Just taking the time to think about what you’re doing is important. This is what separates Us Adults from Justin Bieber Fans (Justin Bieber, he’s topical, right? Right.). Since the rise in popularity in the Drafting With… Now On Video! format, I’ve done a couple screen caps of myself drafting on MODO where I talk aloud about each pick and why I’m doing what I’m doing, and I’ve noticed that talking myself through the picks aloud has changed what I’d pick if I weren’t talking to myself like a crazy person. I’m pretty sure the change in my picks is a change for the better. I’d like to be able to submit these videos as Limited articles, but I can’t because once you stop writing and start talking, it’s no longer writing; it’s
And until StarCityGames.com holds an Acting Talent Search, I’m stuck.
—Easier to splash Arc Trail
—It’s a two-for-one
—Keeps you flexible
Time for the other side of the coin. Pros of Koth of the Hammer?
—Makes a big dork every turn
—Will maybe draw attackers away from my face for a little while
—If I can block, it will give me a Flame Fusillade emblem and most likely win me the game all by itself
—Can sell it afterwards, get Oprah rich
After seeing both those lists, I’m still liking the Koth of the Hammer plan. There’s gotta be something else to this Arc Trail argument. Why would someone go with Arc Trail? Better yet, why do
want to go with Koth of the Hammer? The more important question to address is probably the latter.
Koth of the Hammer is a card that can easily win games on its own and makes all your bombs a lot better. But what kind of deck would Koth of the Hammer go in? My guess is you’d have to play… ten Mountains. I don’t think nine Mountains are enough to make Koth of the Hammer better than Arc Trail. So ten Mountains… keeping in mind that red is probably the most hotly contested color. What color should we pair Koth with?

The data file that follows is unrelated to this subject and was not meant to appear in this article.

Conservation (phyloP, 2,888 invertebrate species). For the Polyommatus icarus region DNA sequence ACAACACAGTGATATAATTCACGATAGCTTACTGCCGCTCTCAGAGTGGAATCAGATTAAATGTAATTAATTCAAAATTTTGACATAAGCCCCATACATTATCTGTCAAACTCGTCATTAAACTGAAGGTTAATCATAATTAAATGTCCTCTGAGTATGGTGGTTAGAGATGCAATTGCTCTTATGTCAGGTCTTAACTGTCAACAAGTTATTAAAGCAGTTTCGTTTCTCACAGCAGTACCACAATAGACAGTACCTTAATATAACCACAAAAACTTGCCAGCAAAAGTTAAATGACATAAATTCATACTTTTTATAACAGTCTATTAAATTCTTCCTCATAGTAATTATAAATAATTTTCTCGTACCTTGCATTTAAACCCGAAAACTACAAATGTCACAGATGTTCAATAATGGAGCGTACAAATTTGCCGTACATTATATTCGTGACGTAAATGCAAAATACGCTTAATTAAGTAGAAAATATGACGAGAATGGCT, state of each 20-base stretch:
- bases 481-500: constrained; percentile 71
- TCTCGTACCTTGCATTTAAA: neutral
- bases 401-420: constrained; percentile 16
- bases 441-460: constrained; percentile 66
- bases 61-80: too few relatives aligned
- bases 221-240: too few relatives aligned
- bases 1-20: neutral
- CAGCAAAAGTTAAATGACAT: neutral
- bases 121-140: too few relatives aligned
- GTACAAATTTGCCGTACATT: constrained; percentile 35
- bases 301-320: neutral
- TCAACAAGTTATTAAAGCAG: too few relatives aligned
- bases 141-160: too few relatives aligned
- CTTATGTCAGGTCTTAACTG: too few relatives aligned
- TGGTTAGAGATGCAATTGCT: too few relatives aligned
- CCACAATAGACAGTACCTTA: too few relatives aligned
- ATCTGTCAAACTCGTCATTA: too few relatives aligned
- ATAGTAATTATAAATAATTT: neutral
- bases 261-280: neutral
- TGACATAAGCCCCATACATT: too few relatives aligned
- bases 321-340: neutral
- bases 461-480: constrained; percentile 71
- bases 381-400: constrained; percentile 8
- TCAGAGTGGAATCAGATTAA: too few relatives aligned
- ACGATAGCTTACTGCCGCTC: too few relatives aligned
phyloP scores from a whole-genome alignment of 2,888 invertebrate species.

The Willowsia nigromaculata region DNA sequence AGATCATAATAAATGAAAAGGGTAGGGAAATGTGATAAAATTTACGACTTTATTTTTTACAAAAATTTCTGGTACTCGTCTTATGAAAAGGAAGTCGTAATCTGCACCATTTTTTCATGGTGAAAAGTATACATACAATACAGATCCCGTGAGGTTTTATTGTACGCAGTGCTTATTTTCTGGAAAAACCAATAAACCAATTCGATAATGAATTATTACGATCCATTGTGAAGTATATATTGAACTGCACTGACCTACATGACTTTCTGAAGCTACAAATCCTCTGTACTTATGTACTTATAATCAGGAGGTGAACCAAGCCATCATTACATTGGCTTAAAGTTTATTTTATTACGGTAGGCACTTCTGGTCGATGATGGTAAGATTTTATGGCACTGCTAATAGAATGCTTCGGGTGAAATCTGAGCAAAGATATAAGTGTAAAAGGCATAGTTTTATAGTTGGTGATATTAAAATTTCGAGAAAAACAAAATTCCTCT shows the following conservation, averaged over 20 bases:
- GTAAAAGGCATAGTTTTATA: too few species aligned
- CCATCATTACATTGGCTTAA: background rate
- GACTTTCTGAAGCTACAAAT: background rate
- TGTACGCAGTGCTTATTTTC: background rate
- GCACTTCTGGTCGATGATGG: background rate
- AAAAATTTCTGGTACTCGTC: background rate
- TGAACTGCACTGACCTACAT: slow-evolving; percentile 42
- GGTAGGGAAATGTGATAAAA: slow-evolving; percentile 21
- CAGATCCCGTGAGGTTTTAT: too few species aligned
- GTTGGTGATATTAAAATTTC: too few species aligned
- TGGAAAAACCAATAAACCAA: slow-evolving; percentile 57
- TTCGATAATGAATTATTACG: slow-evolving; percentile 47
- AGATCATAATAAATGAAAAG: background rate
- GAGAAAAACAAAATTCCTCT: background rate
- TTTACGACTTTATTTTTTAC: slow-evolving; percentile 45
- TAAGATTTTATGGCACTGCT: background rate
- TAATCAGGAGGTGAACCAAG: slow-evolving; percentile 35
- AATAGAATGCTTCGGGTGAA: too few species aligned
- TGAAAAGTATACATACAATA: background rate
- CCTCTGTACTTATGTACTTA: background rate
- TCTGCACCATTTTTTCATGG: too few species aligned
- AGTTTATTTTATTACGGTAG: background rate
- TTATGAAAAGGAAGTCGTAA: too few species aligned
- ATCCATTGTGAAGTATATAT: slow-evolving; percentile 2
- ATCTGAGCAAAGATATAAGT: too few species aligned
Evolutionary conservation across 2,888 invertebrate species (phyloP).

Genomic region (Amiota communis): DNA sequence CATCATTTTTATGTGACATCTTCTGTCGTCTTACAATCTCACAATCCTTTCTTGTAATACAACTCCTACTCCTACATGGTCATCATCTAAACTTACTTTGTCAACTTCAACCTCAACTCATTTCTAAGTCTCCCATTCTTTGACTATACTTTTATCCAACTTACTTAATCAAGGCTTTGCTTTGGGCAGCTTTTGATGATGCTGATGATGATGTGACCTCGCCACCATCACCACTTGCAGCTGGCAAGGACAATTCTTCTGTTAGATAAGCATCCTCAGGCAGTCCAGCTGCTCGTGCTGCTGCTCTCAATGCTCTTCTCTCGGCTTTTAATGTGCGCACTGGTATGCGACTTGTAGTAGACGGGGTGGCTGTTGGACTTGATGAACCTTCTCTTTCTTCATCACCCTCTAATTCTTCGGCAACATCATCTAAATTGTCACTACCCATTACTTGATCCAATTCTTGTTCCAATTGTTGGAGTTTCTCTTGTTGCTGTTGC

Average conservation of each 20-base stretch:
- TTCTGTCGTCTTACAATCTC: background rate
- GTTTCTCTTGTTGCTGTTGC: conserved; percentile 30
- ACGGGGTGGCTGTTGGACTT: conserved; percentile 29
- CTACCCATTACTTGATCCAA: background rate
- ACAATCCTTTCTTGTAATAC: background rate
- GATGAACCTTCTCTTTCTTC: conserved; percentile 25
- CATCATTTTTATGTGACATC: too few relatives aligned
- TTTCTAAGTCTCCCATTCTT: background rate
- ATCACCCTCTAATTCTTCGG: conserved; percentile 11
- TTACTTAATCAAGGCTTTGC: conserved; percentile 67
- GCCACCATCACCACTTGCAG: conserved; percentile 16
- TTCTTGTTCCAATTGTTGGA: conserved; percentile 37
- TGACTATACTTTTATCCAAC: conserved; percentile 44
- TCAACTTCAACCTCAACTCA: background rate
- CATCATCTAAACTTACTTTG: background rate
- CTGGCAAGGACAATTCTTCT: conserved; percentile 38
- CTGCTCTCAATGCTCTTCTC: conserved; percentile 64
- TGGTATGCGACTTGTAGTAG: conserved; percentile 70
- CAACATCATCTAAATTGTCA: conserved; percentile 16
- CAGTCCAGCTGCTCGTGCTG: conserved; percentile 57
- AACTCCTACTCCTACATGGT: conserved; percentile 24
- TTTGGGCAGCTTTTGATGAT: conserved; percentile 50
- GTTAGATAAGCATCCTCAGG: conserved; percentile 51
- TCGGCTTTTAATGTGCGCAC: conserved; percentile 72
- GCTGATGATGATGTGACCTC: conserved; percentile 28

At this point, it’s important to note that if I take Koth of the Hammer, I’m probably gonna be putting my neighbor into red unless I can successfully cut the color from him, which I’d be forced to do in order to maximize Koth of the Hammer’s value. That sounds unattractive to me. Bleh. But where were we?
White’s got some good stuff, with a lot of removal. Unfortunately, the good white stuff is fairly mana-intensive, or artifact-intensive. Koth of the Hammer’s ramp ability would be wasted as well; there’s really nothing high on the curve to ramp into in white. In the immortal words of Kenny Powers: White… you’re f***ing out.
Red is… alllready being drafted, yes. But what red cards go with Koth of the Hammer? Removal’s obviously good, but you’re gonna need some blockers, too, which red doesn’t have a ton of. Scoria Elemental has one toughness. Flameborn Hellion has to attack each turn. You can only get a block out of him if you play him on your second main phase, which is annoying and stupid. The only red cards I can think of that complement Koth of the Hammer are all rare. This Koth of the Hammer plan is quickly looking horrible. We trudge on!
Green has a lot of big dudes to ramp into. However, they all cost
double freaking green
to cast. Also, Koth of the Hammer doesn’t make the fatties better
by just being able to play them a turn or two earlier. Besides, by the time you have two Forests
on the battlefield, you should be able to just cast the fatties with the land you have in play without having to -2 Koth of the Hammer. Tangle Angler and Blight Mamba are both fair blockers, but they both have infect and are thus worthless, since the Koth of the Hammer deck will not be trying to rack up poison counters on its opponent. Sylvok Replica, probably the most hotly contested common in green, would be our only decent blocker. Cue that sinking feeling.
Blue gets a little better, with some under-drafted proliferator guys, like Thrummingbird and Steady Progress, the former of which completely blows if you don’t have Koth of the Hammer in play. Blue is okay, but once again, it follows the theme in Scars of Mirrodin that dictates that good, colored blockers must force you into a commitment. Plated Seastrider? Double blue. Darkslick Drake? Double blue! Sky-Eel School?!
/rips out beard hair violently
Magic is hard.